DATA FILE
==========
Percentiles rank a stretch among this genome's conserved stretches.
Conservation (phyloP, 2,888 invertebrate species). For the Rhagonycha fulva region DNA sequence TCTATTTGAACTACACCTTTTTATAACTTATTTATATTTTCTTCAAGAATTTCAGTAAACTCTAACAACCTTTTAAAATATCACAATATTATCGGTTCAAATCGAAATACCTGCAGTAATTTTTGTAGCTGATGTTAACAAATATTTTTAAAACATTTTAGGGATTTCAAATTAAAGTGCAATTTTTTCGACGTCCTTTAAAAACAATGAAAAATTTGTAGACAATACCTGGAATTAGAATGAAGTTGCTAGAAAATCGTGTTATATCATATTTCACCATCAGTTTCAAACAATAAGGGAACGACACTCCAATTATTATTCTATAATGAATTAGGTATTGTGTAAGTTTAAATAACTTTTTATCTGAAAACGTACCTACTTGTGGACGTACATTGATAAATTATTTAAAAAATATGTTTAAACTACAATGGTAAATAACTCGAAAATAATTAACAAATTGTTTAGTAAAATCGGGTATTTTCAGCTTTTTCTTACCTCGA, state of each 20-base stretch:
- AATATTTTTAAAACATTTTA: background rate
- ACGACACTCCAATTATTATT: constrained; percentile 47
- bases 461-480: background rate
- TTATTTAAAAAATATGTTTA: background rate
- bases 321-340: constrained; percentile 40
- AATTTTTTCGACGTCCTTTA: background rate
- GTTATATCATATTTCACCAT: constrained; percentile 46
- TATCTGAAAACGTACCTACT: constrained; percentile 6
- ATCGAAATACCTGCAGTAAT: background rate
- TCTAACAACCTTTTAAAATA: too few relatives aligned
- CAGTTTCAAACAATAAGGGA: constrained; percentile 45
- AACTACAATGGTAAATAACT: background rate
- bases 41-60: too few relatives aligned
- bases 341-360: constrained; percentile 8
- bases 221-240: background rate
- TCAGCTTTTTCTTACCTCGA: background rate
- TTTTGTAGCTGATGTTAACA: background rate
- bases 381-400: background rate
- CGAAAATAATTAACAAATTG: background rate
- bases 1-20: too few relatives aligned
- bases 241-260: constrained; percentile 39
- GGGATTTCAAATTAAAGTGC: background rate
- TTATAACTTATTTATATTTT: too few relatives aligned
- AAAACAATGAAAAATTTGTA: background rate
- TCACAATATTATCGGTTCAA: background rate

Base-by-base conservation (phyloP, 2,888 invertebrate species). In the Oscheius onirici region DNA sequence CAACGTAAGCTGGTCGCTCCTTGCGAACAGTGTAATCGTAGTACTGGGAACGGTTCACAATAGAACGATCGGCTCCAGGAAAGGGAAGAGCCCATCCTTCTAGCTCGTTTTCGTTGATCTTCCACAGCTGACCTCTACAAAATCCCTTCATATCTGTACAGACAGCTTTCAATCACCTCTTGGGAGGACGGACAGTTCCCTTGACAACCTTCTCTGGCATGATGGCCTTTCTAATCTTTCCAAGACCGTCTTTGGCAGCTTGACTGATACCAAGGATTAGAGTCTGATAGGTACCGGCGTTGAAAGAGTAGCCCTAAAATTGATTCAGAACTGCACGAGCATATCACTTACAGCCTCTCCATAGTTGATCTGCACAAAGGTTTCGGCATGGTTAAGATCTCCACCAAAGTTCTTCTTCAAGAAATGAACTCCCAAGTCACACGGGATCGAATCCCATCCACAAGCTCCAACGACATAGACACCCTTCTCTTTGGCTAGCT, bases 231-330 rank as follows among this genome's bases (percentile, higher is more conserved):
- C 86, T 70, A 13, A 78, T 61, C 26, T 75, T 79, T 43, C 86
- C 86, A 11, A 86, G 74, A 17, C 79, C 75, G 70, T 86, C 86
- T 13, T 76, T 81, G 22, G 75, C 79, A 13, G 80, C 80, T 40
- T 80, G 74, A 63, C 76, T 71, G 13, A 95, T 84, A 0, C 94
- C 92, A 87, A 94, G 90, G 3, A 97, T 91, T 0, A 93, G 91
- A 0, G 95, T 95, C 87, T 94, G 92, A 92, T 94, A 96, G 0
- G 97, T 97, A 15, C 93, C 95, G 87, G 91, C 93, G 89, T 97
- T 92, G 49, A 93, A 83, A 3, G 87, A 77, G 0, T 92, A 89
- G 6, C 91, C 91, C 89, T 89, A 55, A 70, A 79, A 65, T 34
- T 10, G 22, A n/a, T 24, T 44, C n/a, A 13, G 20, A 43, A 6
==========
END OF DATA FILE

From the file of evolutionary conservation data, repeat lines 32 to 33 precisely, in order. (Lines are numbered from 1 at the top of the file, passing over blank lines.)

- T 80, G 74, A 63, C 76, T 71, G 13, A 95, T 84, A 0, C 94
- C 92, A 87, A 94, G 90, G 3, A 97, T 91, T 0, A 93, G 91